If there’s something his mother has taught him that has stuck, it is to always be kind and polite to others. “Please and thank you are simple words that can make someone’s day or job a little easier, that is what she always taught me,” says the young man. But what about pet peeves? “I am 18 and she still makes me go to bed by 10pm,” he laughs. As for Molchaya, the one thing she will never get used to is the mountain of worn clothes her son leaves scattered about his bedroom. “The most important thing for me is that James is happy,” she says. “And I want him to be able to live in the real world with or without me. He is still my number one priority.”
4/5Siriporn & Aditip Panupong
Siriporn Panupong, more commonly known as Khun Mae Boom and her husband Adisak, who was a member of the National Reform Council and a former ambassador to Austria, are the parents of three young men. Achieving balance between being a mother, a friend, a confidant and a source of guidance is essential for Boom. “It wasn’t easy raising three boys who together formed a very mischievous tag team when they were young,” she explains.
With their dad in the diplomatic service representing Thailand overseas, good manners and good behaviour were always very important for Boom and these she has instilled in her children. “She’s strict but at the same time very loving and caring and she has taught us a great deal,” says Aditip, the middle of the three sons. The family moved around a lot and raising children abroad meant it was also important for Boom to remind them of their roots. “I brought them up in a very Thai way,” she says.
No matter how old your children get, a mother never really stops being a mother. “I am 32 and she still fusses over my hair, my tie, my table manners and so on,” says a smiling Aditip. Boom admits she never stops worrying about her boys, particularly Aditip. “He loves cars and big bikes and is quite a fast driver, so yes, I am often concerned for him,” she says. However, it is driving that evokes some of Aditip’s fondest childhood memories of his mother, as it is she who taught him how to drive in the first place.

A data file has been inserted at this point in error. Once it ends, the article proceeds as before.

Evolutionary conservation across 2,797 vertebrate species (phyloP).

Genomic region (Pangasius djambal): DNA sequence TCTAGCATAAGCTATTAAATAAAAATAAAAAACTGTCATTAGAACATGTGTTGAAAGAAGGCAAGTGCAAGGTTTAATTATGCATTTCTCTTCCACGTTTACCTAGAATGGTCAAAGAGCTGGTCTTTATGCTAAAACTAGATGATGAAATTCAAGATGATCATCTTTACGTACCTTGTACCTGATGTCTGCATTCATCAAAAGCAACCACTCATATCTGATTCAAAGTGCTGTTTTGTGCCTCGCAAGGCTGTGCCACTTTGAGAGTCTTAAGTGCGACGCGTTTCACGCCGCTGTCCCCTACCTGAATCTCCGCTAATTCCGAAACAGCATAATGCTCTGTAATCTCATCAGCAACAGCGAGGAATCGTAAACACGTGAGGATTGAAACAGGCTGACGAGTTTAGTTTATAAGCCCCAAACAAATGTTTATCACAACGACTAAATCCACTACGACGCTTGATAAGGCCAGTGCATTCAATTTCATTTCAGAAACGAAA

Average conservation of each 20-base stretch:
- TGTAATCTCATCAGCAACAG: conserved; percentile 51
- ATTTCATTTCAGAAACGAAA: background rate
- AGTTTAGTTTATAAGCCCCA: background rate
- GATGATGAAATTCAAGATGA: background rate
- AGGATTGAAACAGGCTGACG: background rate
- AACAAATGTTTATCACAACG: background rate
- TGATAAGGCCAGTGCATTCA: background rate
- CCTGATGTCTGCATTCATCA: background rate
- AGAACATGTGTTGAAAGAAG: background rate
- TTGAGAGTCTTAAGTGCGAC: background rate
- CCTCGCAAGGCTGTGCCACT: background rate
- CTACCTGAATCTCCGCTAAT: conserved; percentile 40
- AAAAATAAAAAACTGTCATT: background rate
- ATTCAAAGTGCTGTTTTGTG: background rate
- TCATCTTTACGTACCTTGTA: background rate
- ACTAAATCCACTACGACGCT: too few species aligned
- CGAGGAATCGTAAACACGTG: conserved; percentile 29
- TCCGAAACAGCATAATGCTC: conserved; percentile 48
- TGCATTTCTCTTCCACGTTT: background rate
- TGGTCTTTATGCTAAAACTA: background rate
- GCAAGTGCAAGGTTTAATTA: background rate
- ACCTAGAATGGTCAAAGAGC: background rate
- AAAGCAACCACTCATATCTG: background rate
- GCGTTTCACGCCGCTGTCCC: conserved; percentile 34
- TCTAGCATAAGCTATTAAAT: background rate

Though the industry manager at Google no longer lives at home, Aditip makes sure to have at least one meal a week with his parents. “I can do anything with the boys,” says Boom. “Their company alone makes me happy.”
5/5Lee & Pattharapol Puengboonpra
Lee Puengboonpra and her youngest son Pattharapol, or Peepy, are pretty much inseparable. Peepy still lives at home with Lee, who admits she misses her 40-something son terribly when he travels. Merit making, attending events and particularly shopping expeditions, the flamboyant duo does almost everything together. “I am in charge of picking the clothes and fashion items we wear,” says Peepy, who adds with a laugh, “Shopping for us is an investment because we need to get two of everything.”
For Lee parenting is about being a mother and friend at the same time. And rather than constantly giving lessons in life, she prefers to lead by example through her actions and the way in which she carries herself. “I think one of the most important things she has taught my brothers Piti, Pipon and I is not to take advantage of others,” says Peepy. “She always reminds us that if we are in a position to help then we should always try to give back to society.”
“I am just grateful my children turned out to be good people and good citizens,” says the matriarch. That said, kids will be kids and when Peepy was younger he gave her the occasional hard time. “Peepy was such a rascal when he was little,” she laughs. “Whenever he wanted something, he would ask for it in a handwritten letter.” Peepy cites his mother as being everything in his life—confidant, role model and a best friend in one. “She’s the best mum,” he says. “When we were young she never failed to take us to school and pick us up and she was always there for us. I think that is one of my fondest childhood memories.”
It may come as a surprise but despite their shared sense of fashion and the fact they do so much together, they do have their differences. “We don’t like the same kinds of food,” laughs Peepy. “I love pizza and pasta while mum would rather go for shabu or suki.”
Related: 5 Thailand Tatler Mother-Daughter Duos